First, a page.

• Kooky → Cookie: As in “Stop acting all cookie, you’re scaring the kids!”
  • So close → Sucrose: As in “Sucrose yet so far.”
  • Fudge: As in “Oh fudge!” and “These figures have obviously been fudged.” and “The authorities have fudged the issue”
  • Rock: If the context in which you’re punning is right, you may be able to make rock candy puns by slipping “rock” word play into your communications: “Don’t rock the boat” and “We’ve hit rock bottom” and “Between a rock and a hard place” and “Let’s rock and roll!” and “We rock!” and “Rock your world”
  • *roc* → *rock*: Some terrible rock candy puns can be made using words containing the “rock” sound. As explained above, these will likely only pass as candy puns if your context is weighted towards rock candy. Examples: app-rocks-imate, b-rock-oli, bu-rock-racy, frock, p-rock-lamation, p-rocks-imity.
  • Sourball: As well as referring to a round, sour piece of candy, this can informally refer to a person who has a tendency to be grumpy and/or pessimistic.
  • Life saver: As in “Thanks! You’re a life saver!”
  • Sucker: In North America this is another term for “lillipop”. Examples:  “So long, suckers!” and “I always was a sucker for a good fairy tale.” and “He’s one strong sucker!”
  • Brittle: This refers to a type of candy which is brittle (hence the name) and composed of hardened sugar and nuts. Examples: “Their marriage is very brittle.” and “I fear that the relations between the countries are very brittle.” and “His speech sounded inauthentic and brittle.”
  • Waste → Waist: Since high-sugar foods like candy are a major contributor to obesity, you might be able to make a “waist” pun depending on your context: “It’s a waist of breath/energy.” and “Don’t let it go to waist.” and “You’ll waist away.” and “They laid waist to the village.” and “Waist not, want not.” and “Toxic waist” and “Haste makes waist.”
  • Give me (Gimme) → Gummy / Gummi: As in “Oh gummy a break will you!” and “Oh lordy, gummi a sign.” and “Gummy liberty or gummy death.”

The following puns are mostly based around specific brands of candy, rather than general candy-related words:

  • Smarty: As in “Well you’re a bit of a smarty pants aren’t you!” and “I’m trying to learn from all the smarties in my math class.”
  • Could bury → Cadbury: As in “I cadbury myself in my work for hours without noticing.” and “You cadbury your head in the sand but it wouldn’t solve the issue.”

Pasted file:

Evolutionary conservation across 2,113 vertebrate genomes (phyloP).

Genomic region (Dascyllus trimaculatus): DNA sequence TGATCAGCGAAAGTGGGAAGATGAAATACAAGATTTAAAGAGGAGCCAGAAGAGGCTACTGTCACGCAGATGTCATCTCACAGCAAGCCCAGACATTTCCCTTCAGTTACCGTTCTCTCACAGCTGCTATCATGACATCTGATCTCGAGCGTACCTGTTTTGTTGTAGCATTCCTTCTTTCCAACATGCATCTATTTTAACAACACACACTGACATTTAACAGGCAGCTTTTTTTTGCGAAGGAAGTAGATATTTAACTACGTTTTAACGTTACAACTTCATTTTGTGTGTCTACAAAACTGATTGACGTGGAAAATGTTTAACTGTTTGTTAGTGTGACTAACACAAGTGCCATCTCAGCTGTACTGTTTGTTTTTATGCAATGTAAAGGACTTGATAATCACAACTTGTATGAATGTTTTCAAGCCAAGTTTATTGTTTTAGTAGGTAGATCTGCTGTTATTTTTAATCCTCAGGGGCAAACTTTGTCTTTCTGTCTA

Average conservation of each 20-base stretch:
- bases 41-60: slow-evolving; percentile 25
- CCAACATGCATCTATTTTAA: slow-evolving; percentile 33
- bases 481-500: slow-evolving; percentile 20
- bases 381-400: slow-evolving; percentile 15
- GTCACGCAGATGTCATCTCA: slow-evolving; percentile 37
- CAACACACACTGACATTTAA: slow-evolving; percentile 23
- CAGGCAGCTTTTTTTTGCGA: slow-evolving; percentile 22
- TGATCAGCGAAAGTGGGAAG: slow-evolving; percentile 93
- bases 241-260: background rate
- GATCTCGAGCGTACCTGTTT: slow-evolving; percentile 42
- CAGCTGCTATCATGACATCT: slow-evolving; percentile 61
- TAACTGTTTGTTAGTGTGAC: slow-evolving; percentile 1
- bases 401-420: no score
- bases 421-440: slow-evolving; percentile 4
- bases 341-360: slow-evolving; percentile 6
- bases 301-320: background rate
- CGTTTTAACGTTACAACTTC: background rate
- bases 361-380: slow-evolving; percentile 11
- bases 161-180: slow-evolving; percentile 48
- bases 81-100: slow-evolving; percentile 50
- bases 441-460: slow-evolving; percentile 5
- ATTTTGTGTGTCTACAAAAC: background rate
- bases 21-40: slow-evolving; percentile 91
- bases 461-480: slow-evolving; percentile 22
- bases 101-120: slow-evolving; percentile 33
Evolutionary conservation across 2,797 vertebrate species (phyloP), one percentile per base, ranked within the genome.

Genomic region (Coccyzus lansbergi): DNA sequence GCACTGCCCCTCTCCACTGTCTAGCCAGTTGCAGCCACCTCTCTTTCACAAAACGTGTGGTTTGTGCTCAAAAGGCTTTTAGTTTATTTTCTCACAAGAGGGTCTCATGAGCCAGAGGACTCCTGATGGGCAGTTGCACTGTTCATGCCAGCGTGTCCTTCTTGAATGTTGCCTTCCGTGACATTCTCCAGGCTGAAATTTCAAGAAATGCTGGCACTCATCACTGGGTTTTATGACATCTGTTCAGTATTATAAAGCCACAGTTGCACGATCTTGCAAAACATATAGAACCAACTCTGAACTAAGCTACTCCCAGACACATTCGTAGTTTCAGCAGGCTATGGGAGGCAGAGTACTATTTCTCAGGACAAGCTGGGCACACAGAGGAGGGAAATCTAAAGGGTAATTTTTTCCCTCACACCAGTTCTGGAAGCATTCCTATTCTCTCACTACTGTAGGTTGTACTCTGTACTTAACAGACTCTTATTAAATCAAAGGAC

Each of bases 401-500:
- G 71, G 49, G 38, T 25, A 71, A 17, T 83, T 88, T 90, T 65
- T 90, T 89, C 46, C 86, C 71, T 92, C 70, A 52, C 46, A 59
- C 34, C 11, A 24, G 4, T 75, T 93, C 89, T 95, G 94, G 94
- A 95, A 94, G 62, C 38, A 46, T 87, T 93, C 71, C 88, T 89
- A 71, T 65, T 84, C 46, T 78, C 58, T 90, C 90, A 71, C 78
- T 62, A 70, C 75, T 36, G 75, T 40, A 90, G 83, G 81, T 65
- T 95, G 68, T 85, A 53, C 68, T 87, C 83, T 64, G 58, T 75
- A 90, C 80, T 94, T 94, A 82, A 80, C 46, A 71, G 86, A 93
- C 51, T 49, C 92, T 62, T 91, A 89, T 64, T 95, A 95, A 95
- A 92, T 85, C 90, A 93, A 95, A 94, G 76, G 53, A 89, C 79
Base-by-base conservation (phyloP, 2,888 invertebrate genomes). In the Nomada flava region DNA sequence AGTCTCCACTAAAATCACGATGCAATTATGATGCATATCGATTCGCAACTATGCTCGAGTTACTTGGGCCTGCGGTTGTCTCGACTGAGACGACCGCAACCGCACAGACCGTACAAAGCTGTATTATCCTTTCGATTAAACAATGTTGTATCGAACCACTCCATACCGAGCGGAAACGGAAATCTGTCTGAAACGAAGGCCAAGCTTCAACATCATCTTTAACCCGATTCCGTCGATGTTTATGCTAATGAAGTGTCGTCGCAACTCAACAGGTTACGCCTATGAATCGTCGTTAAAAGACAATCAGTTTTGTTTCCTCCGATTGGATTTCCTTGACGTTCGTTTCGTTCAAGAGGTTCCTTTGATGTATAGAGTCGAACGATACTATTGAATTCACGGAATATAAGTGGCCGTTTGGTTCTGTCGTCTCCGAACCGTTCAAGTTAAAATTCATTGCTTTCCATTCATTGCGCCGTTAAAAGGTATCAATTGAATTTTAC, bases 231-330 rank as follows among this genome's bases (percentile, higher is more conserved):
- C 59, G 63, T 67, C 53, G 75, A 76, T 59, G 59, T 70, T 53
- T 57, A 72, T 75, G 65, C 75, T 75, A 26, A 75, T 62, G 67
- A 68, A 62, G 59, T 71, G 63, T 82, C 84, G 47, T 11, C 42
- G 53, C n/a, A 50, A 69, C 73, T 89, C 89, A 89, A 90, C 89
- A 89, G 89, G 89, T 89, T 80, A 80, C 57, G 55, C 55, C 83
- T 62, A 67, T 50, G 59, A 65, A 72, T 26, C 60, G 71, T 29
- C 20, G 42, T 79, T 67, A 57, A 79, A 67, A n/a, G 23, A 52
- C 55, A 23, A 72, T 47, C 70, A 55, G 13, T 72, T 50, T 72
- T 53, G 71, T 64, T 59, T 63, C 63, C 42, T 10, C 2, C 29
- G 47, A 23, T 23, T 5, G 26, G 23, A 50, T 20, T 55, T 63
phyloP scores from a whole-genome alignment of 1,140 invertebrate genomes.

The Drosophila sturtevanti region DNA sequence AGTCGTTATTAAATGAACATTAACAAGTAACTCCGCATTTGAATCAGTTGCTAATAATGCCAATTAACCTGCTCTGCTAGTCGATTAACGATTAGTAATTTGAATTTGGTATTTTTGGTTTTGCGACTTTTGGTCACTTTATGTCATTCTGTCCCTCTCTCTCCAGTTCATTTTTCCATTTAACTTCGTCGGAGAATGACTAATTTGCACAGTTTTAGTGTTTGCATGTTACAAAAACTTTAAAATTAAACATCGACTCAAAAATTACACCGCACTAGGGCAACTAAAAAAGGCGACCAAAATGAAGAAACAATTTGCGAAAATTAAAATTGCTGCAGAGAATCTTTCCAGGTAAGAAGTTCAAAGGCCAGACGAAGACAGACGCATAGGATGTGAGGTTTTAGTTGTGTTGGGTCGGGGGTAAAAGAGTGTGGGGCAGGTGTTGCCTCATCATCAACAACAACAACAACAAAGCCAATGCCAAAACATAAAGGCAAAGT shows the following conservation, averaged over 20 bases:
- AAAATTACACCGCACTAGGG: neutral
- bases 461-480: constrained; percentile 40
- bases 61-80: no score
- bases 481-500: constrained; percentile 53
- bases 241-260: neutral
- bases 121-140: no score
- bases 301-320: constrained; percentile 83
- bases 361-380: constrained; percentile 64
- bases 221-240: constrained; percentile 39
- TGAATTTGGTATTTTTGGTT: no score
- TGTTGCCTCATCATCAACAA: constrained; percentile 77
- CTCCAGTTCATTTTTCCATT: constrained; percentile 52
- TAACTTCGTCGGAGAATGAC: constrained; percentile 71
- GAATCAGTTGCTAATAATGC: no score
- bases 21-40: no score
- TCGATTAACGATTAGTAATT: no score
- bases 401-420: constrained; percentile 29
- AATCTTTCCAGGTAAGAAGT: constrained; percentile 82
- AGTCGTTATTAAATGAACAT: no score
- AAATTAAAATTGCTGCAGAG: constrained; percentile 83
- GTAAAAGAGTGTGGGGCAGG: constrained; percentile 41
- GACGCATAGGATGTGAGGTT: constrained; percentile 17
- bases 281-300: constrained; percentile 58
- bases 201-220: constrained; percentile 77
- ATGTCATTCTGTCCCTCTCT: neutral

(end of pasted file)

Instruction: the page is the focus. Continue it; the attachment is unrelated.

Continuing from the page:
• Kinder: The Kinder Surprise is a famous chocolate egg with a surprise toy inside. Although “Kinder” is pronounced “k-ih-nder”, we still might get away with using it in place of the word “kinder” as in “more kind”. Examples: “You wont find a Kinder soul on Earth.” and “Maybe if you were Kinder to others, then others would be Kinder to you.”
  • Kind of (Kinda) → Kinder: As in “I’m still Kinder disappointed that we missed the show.” and “I’m still Kinder Surprised about that.”
  • Kindest → Kinder-st: As in “Kinderst regards, …” and “He is the Kinder-st person I’ve ever met.”
  • Sour patch: As in “I’m going through a sour patch right now, but I’m determined to get through it.”
  • Extra: (A reference to the brand of chewing gum) As in “Extra, extra, read all about it!” and “Go the extra mile.” and “I could use an extra pair of hands.”
  • Nerds: (A reference to the Wonka candy) As in “I’m a bit of a nerd when it comes to tea.” and “Nerds now rule the world.”
  • Many →Good & Plenty: As in “Good & Plenty hands make light work” and “Good & Plenty a true word is spoken in jest.”
  • Snickers: As in “There were a few rude snickers from the audience as she left the stage.”
  • Laugh → Snickers: As in “I snickered all the way to the bank.” and “Snicker your head off.” and “The audience burst out snickering.” and “Rolling on the floor snickering.”
  • Pieces → Reese’s Pieces: As in “It got blown to Reese’s Pieces.” and “There were all sorts of bits and Reese’s Pieces at the garage sale.” and “After the accident they all needed some time to pick up the Reese’s Pieces.”
  • *pez*: If a word contains the “pez” sound (or similar) we can make some silly Pez puns: pezimistic, pezimism, pezant, pezantry, pezticide, pezter (pester), spezification, spezified, Budapezt, spezimen.
  • Her? She’s … → Her? Shey’s: As in “Who? Her? Shey’s been hanging around here for a while.”
  • Roll over → Rolo-ver: As in “Rolo-ver onto your belly and into pushup position.”
  • Tricks → Twix: As in “I’ve got a few twix up my sleeves.” and “I’ve had enough of your dirty twix!” and “Up to your old twix I see?” and “You can’t teach an old dog new twix.” and “Twix of the trade.” and “Bag of twix” and “How’s twix?”
  • Warheads: As in “There is increasing concern over the number of nuclear warheads in the world.” and “”
  • Tomorrow → To-moro: As in “What are you up to tomoro?” and “To-moro is another day.” and “As if there were no to-moro” and “Here today, gone tomoro” and “Tomoro never comes”
  • Bounty: As in “He has a large bounty on his head.” and “One of the bounties of nature.”